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Policy Implementation Updates

ICANN announces the implementation of two new consensus policy initiatives: the Additional Whois Information Policy (AWIP) and amendments to the Inter-Registrar Transfer Policy (IRTP) related to domain name unlocking.

These policies are applicable to all ICANN-accredited registrars and registry operators under contract with ICANN. These new requirements will take effect and will be enforced by ICANN as of 31 January 2015.

The updates include:

AWIP

The AWIP was developed with the goals of providing a better understanding of the existing domain name statuses (also known as EPP status codes) for Whois service users, and to create more uniformity among the multiple Whois outputs provided by ICANN-accredited registrars and gTLD registry operators. The AWIP requires each ICANN-accredited registrar and gTLD registry operator that displays Whois status codes to include in its Whois output a link to an ICANN web page where the existing domain names statuses are listed along with their respective meanings. (Note that the actual language of the AWIP, rather than the summary provided here, is binding on ICANN-accredited registrars and gTLD registries.)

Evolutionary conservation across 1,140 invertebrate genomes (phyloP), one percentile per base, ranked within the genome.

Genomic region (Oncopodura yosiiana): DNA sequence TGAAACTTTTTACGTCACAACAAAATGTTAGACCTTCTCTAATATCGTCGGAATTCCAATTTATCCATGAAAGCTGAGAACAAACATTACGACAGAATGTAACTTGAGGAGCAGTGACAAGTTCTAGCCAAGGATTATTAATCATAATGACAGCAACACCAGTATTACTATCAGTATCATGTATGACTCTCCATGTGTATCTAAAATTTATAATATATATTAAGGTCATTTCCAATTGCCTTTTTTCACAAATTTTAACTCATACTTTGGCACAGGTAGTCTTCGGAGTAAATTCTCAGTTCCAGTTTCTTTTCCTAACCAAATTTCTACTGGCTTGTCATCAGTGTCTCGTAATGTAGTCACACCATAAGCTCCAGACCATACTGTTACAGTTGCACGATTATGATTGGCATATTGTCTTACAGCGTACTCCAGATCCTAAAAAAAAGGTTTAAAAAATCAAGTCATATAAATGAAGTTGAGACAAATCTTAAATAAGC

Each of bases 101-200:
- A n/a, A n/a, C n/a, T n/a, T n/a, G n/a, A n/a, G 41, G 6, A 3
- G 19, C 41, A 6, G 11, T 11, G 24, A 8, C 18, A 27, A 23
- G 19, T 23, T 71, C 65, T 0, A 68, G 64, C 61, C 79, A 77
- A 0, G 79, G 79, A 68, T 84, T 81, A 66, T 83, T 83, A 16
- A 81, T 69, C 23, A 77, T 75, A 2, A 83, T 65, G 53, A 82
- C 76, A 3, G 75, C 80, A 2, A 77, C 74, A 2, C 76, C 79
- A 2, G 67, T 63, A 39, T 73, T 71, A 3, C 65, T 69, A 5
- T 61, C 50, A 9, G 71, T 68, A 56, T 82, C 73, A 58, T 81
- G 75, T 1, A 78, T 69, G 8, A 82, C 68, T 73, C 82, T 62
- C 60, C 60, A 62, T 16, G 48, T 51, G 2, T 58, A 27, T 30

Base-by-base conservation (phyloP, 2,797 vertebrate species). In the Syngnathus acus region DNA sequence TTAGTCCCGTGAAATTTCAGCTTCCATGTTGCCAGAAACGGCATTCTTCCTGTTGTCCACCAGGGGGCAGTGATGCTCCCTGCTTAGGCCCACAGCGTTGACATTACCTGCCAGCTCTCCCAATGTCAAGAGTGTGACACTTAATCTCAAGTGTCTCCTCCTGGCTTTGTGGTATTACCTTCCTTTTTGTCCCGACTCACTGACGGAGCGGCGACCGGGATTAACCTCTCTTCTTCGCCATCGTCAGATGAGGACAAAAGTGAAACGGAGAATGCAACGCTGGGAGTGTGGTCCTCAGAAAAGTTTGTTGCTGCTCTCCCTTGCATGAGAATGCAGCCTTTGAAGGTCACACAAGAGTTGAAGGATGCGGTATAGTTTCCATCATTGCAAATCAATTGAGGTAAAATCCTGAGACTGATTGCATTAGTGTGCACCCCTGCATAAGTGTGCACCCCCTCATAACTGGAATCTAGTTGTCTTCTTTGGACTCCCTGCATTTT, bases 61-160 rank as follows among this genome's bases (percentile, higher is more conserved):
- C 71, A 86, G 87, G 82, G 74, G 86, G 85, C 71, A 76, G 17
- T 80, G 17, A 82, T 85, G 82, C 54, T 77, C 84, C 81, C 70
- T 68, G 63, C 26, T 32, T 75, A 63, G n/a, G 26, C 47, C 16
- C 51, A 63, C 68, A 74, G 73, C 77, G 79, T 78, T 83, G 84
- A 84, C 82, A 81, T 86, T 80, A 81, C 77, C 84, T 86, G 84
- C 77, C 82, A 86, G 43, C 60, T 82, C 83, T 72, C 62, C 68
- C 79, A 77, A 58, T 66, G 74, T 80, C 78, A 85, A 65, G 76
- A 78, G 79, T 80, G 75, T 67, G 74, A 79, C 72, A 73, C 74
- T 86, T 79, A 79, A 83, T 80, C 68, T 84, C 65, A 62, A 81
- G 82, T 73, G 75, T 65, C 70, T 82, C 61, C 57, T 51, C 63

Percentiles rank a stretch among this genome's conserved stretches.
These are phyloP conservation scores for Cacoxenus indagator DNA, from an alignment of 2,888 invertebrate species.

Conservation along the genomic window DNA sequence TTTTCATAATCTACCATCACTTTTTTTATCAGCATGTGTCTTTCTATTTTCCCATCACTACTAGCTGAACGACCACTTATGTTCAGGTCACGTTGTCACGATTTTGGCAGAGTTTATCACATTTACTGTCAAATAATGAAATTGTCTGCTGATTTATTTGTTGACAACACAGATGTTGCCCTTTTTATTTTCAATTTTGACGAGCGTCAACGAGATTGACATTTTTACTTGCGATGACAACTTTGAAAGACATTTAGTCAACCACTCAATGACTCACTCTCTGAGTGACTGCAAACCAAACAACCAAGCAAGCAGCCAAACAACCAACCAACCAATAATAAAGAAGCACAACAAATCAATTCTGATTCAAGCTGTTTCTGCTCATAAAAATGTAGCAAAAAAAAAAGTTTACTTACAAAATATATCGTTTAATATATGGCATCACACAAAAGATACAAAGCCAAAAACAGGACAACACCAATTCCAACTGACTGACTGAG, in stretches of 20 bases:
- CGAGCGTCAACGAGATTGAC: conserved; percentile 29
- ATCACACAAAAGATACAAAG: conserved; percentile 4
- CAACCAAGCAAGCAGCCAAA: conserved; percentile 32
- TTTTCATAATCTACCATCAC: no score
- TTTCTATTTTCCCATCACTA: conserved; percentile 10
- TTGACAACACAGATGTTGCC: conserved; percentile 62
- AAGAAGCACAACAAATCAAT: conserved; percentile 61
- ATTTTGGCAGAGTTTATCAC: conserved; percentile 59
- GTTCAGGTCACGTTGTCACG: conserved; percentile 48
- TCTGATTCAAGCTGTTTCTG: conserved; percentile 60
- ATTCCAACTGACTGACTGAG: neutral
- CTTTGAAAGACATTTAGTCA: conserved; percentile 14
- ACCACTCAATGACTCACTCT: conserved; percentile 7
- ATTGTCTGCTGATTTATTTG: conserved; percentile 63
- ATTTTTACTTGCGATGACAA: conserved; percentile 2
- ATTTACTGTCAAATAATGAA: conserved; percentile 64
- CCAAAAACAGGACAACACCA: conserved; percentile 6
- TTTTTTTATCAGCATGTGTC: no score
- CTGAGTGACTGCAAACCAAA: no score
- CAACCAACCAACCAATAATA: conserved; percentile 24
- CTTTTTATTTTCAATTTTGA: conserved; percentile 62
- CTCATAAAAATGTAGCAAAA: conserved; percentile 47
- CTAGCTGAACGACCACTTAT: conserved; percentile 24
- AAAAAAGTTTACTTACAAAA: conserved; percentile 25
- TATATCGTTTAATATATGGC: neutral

Additionally, registries must identify the Globally Unique Registrar ID (GURID, also commonly known as an IANA ID) of the registrar that sponsors each registration in its Whois output.

The AWIP was developed from Generic Names Supporting Organization (GNSO) recommendations, which were adopted by ICANN's Board of Directors on 6 May 2012 and 20 December 2012. (https://www.myicann.org/2012-12-20-gnso-council-recommendations-irtp-part-c?language=fr) The recommendations included standardizing and clarifying Whois status messages (https://features.icann.org/2012-05-06-irtp-part-b-recommendation-8) and requiring registries to refer to registrars by their IANA IDs. (https://community.icann.org/display/gnsoirtppdpwg/3.+WG+Charter) The policy was drafted in consultation with the GNSO's IRTP Part B and IRTP Part C Working Groups, and was posted for public comment on 22 November 2011 (https://www.icann.org/resources/pages/irtp-b-staff-proposals-2011-11-22-en) and 22 October 2012 (https://www.icann.org/resources/pages/irtp-c-recommendations-2012-10-22-en) and adopted by the GNSO Council on 21 February 2012 (http://gnso.icann.org/resolutions/#201202) and 17 October 2012. (http://gnso.icann.org/en/resolutions#20121017-4)

All ICANN-accredited registrars and gTLD registries are required to comply with the AWIP by no later than 31 January 2015. A link to the AWIP can be found here  https://www.icann.org/resources/pages/consensus-policies-2012-02-25-en. A link to the EPP status code document can be found here: https://www.icann.org/resources/pages/epp-status-codes-2014-06-16-en. Links to the individual status codes are available here: https://www.icann.org/resources/pages/epp-status-codes-list-2014-06-18-en

IRTP Clarifications